Australia, Serco Change Terms of Armidale Deal
Australian Government and Serco Group have reached an agreement to amend the terms of the company’s contract to provide in-service support to the Navy’s fleet of Armidale Class Patrol Boats (ACPB).
The company has negotiated to shorten the onerous contract which previously ran to 2022. According to the company’s statement the contract will now end in 2017. Under the terms of the Settlement and Amendment Deed, both parties have agreed to a mutual release of claims they may have had against each other prior to the point of contract amendment.
Serco will provide maintenance and remediation work on an agreed cost recovery basis, but under improved standards, as the agreement states.
The ACPB contract was subject to an Onerous Contract Provision (OCP) which had Serco pay USD 206,1 million at the end of 2014, reflecting anticipated future losses through to 2022, together with a further charge of USD 100 million relating principally to the impairment of receivables.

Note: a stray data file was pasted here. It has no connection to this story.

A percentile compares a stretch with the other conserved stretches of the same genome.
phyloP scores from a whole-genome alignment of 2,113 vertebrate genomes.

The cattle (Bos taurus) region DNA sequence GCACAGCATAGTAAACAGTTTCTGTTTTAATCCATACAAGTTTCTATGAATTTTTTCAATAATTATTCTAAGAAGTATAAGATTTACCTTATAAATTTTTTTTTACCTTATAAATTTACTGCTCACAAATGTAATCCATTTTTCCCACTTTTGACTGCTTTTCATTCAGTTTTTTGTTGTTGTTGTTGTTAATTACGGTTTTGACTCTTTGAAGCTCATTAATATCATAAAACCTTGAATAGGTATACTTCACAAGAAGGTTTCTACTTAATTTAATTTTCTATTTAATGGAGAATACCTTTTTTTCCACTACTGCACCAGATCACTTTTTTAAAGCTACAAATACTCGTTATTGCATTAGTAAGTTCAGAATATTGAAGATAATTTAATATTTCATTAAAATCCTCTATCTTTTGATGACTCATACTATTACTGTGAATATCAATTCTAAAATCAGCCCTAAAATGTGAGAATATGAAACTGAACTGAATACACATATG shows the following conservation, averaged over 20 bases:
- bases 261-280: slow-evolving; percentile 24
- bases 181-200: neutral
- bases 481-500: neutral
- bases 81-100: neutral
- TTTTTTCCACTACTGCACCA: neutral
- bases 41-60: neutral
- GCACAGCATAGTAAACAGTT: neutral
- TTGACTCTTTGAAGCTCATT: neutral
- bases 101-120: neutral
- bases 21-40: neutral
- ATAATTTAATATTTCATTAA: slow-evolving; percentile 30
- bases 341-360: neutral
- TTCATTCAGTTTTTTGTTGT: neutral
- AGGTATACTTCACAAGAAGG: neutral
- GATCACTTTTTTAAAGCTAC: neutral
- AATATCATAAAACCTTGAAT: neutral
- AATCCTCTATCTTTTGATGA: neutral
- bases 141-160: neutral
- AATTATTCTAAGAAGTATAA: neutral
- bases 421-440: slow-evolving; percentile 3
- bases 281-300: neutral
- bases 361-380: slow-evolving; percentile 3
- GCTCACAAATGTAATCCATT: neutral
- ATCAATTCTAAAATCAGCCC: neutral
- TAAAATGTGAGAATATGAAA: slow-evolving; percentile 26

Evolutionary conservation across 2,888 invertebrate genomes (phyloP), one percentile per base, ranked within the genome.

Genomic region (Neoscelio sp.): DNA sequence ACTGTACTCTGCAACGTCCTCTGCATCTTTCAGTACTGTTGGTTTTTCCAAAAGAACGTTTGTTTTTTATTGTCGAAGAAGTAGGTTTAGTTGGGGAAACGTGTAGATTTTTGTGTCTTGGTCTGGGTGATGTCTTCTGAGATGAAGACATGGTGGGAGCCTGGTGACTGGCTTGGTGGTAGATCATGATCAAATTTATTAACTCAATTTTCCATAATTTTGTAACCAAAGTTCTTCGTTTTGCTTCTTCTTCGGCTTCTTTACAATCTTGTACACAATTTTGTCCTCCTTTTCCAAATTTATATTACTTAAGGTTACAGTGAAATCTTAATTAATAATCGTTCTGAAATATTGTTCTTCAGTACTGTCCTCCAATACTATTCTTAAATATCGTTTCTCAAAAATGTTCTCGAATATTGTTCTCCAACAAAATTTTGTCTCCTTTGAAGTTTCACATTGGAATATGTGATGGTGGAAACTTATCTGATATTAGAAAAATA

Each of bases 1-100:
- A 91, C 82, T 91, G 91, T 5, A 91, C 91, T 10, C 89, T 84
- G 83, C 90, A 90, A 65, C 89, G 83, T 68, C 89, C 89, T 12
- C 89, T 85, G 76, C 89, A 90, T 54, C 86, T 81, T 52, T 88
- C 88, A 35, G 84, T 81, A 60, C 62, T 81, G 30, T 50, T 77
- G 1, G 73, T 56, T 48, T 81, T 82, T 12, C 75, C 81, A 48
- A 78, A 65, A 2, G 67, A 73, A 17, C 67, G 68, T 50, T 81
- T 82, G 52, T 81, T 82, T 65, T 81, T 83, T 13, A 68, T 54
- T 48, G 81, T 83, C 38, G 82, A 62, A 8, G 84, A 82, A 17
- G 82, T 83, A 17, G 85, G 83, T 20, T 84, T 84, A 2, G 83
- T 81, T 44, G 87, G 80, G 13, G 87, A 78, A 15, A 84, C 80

Although a detailed assessment of Serco’s contracts subject to OCPs will be carried out at the year end, the company expects the ACPB contract amendment will result in a significant decrease in the overall level of the Group’s provisions against future contract losses.
Rupert Soames, Group Chief Executive Officer, said:
Today’s amendments represent an equitable solution for both parties. We remain absolutely focused on delivering the highest standard of operational performance on this challenging contract and continuing to support the Australian Defence Force as we have for nearly twenty years.
The provisions against the ACPB contract represented approximately 30 percent of the Group’s OCPs charged at the end of 2014 and ACPB was the single largest OCP. The Group utilised USD 24,2 million of the ACPB provision in the first half of 2015.
Image: Australian Navy